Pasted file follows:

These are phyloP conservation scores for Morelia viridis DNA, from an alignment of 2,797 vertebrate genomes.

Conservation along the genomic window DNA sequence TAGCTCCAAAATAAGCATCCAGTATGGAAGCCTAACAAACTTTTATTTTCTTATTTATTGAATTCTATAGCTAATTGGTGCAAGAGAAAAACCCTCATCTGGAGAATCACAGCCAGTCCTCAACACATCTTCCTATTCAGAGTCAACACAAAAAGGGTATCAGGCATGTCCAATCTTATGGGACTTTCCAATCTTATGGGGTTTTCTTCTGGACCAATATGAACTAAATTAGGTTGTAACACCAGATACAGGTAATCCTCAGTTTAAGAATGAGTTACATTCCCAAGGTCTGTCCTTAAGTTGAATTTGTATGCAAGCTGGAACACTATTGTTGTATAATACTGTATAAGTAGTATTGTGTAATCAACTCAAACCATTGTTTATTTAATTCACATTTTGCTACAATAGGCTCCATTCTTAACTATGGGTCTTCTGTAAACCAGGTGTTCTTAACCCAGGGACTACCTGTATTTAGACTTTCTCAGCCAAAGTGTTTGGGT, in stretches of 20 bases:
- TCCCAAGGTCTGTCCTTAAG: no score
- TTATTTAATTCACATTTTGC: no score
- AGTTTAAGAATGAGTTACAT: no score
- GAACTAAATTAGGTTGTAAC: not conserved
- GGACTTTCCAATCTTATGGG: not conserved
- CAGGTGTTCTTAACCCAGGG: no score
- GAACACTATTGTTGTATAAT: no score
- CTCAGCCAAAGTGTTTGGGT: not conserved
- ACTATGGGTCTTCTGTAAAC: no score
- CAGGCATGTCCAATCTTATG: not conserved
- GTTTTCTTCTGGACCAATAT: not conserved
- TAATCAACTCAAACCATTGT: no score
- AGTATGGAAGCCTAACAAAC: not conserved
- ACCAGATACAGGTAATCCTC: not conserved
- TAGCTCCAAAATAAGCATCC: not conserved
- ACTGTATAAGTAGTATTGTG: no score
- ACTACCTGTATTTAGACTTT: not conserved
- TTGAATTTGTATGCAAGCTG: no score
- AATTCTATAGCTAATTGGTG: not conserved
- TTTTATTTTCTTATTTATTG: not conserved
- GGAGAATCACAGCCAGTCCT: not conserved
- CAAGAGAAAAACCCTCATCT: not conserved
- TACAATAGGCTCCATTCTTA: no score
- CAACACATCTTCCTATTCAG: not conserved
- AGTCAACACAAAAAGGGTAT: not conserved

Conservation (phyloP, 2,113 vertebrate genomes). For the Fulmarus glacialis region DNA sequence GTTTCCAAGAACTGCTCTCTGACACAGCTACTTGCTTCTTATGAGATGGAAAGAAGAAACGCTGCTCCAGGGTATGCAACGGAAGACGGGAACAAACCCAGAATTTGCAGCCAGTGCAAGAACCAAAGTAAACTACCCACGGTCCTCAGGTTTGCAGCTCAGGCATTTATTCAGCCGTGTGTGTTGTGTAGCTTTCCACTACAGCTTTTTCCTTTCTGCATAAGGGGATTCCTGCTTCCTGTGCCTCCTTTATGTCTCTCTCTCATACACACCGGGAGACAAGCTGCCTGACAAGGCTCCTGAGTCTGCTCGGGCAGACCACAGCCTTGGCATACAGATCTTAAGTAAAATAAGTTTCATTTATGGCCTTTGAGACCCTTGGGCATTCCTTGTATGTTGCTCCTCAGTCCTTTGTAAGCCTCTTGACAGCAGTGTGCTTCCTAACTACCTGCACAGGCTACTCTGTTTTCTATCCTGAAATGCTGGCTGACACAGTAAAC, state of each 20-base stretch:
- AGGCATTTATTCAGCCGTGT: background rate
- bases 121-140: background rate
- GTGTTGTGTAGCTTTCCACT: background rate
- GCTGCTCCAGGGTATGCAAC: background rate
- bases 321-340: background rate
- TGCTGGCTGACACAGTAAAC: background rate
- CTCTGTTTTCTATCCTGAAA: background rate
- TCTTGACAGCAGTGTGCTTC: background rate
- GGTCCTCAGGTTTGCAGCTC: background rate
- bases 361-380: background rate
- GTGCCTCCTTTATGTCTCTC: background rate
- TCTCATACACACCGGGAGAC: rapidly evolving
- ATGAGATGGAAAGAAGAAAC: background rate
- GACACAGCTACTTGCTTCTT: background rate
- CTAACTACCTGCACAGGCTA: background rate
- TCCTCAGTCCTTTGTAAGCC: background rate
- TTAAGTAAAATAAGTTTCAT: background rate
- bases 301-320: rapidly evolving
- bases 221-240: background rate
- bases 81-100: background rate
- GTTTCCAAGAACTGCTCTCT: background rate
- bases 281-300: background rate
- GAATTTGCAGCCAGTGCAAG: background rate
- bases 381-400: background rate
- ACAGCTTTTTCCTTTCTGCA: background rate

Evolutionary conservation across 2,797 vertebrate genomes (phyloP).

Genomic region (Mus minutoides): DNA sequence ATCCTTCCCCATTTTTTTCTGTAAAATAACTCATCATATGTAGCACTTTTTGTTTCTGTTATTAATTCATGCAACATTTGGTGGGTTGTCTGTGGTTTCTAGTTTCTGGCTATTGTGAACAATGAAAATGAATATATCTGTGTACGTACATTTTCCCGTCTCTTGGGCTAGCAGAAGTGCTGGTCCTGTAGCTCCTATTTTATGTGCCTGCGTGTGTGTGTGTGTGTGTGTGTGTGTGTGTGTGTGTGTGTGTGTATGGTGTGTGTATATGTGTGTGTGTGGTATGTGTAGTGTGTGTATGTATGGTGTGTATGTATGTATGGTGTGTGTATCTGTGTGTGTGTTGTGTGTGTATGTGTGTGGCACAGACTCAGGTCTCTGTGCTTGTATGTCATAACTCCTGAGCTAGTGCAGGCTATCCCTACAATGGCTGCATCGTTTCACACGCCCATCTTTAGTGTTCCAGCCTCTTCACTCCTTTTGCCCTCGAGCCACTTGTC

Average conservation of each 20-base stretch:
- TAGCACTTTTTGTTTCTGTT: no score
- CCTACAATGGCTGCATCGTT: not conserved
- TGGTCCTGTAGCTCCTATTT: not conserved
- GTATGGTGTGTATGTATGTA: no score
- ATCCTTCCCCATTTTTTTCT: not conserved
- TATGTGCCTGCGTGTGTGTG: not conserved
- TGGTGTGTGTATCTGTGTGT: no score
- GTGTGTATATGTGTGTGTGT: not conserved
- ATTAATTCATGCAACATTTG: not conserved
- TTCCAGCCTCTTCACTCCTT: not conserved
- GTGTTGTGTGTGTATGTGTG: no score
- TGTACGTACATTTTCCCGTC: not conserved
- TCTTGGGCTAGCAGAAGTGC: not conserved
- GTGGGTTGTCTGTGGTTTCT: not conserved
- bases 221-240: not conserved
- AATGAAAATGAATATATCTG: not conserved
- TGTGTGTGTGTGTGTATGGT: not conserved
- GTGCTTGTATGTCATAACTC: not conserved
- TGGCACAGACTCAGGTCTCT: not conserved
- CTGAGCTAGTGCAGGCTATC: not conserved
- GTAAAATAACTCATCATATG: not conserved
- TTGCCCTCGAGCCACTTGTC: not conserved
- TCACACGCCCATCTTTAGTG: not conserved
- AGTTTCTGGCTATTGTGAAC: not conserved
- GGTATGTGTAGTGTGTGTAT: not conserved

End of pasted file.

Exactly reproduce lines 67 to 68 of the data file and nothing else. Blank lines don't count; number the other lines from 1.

- GTGTTGTGTGTGTATGTGTG: no score
- TGTACGTACATTTTCCCGTC: not conserved